Tiny Homes are trending thanks to their portability, sustainability and ability to help foster financial freedom. But though these benefits are extremely attractive, could you truly live in a small space with considerably less stuff?

While most advocates support the concept of tiny living, many also suggest potential homeowners test drive what it’s like to live tiny before taking the plunge.

One way to determine your readiness is to stay in the country’s first tiny house hotel. Deb Delman, tiny home pioneer and co-owner of "Caravan, the Tiny House Hotel," says being educated about the entire living experience will help new tiny homeowners be more successful.

“You can research the benefits about what it is like to live in a tiny house, however there’s nothing quite like actually staying in a tiny house for a night or two,” she says.

Delman and her husband, Caravan co-owner Kol Peterson, host tours on Sunday afternoons at their urban Portland, Ore. hotel space. “We typically have up to 100 people come for tours,” she says. “When we ask how many people would like to someday live in a tiny house about 70 people will raise their hand -- so we know people are visiting us to learn more about what it’s like to live in a tiny house.”

“However, when we ask how many people have actually been inside a tiny house, only eight or nine people will raise their hand,” she continues. “When we ask how many people have actually spent a night in a tiny home, only one person will usually speak up. So having access to a tiny house is important in order to show people what it actually feels like to spend a night or two in a small space and how it works.”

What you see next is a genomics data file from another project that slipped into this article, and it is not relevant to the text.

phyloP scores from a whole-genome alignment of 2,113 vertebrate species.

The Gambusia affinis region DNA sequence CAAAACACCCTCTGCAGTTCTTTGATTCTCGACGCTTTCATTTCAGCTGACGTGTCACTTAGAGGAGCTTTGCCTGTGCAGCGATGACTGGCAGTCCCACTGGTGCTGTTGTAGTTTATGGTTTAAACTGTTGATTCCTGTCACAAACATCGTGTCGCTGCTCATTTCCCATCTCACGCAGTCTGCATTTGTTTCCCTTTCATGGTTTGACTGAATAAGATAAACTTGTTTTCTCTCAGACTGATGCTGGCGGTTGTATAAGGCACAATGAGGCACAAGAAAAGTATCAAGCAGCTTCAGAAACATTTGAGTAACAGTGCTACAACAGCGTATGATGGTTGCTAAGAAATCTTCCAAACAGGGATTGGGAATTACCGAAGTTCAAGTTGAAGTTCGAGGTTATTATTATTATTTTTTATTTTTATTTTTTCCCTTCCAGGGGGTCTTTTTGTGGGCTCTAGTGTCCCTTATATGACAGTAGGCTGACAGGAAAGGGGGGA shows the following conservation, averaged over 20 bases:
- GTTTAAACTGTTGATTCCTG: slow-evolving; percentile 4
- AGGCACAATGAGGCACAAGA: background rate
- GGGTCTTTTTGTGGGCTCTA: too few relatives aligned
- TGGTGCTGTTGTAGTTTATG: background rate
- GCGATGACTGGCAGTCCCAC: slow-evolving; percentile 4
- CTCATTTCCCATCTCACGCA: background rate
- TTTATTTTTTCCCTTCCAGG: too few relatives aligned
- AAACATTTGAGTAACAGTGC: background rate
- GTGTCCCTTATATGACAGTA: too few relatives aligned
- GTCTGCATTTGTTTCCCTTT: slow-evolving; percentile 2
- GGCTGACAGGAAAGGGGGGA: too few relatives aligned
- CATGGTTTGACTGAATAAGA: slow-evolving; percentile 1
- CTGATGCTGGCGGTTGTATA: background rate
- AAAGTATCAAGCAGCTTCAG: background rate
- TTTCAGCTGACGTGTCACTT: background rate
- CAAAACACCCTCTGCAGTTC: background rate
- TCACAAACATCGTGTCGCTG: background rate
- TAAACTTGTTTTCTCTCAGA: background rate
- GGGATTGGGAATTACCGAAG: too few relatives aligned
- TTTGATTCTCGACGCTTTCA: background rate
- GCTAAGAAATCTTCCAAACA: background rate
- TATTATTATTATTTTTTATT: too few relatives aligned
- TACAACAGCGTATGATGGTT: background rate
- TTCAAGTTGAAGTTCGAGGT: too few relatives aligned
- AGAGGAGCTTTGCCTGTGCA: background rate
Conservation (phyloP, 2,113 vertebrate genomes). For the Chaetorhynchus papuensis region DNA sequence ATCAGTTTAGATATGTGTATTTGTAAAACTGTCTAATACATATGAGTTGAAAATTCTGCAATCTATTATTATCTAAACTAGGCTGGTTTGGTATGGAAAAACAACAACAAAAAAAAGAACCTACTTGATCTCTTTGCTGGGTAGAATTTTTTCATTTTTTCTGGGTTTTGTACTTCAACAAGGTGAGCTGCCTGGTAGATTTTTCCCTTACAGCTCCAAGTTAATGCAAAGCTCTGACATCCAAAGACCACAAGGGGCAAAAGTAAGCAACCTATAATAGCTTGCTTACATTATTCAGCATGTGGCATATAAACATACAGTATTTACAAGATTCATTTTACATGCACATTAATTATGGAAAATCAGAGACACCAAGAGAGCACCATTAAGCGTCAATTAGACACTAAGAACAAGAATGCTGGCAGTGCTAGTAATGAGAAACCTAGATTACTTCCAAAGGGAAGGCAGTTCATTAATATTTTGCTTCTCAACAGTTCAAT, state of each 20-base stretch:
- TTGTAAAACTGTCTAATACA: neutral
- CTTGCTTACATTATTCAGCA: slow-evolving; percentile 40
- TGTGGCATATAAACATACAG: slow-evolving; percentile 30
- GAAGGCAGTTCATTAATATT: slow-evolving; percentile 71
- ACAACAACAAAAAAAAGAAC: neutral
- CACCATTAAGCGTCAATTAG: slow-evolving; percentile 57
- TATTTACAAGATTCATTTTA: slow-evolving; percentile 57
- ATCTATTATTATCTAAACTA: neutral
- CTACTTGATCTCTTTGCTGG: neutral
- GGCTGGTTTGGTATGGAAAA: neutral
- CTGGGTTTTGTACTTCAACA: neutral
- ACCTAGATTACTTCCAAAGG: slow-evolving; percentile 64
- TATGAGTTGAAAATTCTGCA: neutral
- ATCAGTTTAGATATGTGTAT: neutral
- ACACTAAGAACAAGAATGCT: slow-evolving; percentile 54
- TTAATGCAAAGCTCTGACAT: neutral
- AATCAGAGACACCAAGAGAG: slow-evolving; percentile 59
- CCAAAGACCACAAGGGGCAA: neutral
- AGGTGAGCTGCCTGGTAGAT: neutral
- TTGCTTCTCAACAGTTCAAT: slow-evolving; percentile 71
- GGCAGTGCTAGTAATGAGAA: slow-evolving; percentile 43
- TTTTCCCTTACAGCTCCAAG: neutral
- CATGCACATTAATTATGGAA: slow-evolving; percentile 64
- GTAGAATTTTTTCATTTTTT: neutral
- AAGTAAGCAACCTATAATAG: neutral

Caravan offers six luxury tiny houses, ranging from 84 to 170 square feet of living space. “We are also connected to the main sewer and electric grid, and none of our homes are on wheels,” she says.

Based on some of the online reviews, Caravan guests have found their experience to be transformative and a definitive step toward tiny living.

"We came here as an experiment, to see if living in a tiny home was really feasible," wrote Megan and Ian Barnet from Port Townsend, Wash. "And we couldn’t love this place more! We are definitely building our tiny house. We appreciate the books available within each home as well as the other amenities (S’MORES!) This was just a great place to stay. The neighborhood is fun; the other guests who stay here are lovely to chat with. It’s all so open and friendly! If we ever stay again in Portland, we will always stay in one of the tiny homes!"

Why Go Tiny?

Economic reasons seems to be the main reason why many homeowners want to go tiny. “Beyond financial, social and environmental reasons are also a priority for many of homeowners interested in a tiny home,” Delman says.

Image placeholder title

“The financial benefits of a tiny house are huge,” says Amy Henion, new media assistant at The Tiny Life, a resource for the tiny home movement. “Housing is usually a person's biggest expense. When you can find a way to dramatically reduce that payment or eliminate it completely, suddenly you have more money to put toward savings and more time to do the things you really care about. A tiny house isn't a silver bullet that will solve your financial problems, but it can help you take steps toward clearing them up. Tiny houses are definitely a big investment - if finances are your one and only reason for wanting a tiny house, you should consider whether or not there are other ways to find a more affordable housing arrangement. Tiny house living isn't about just getting by - it's about thriving.”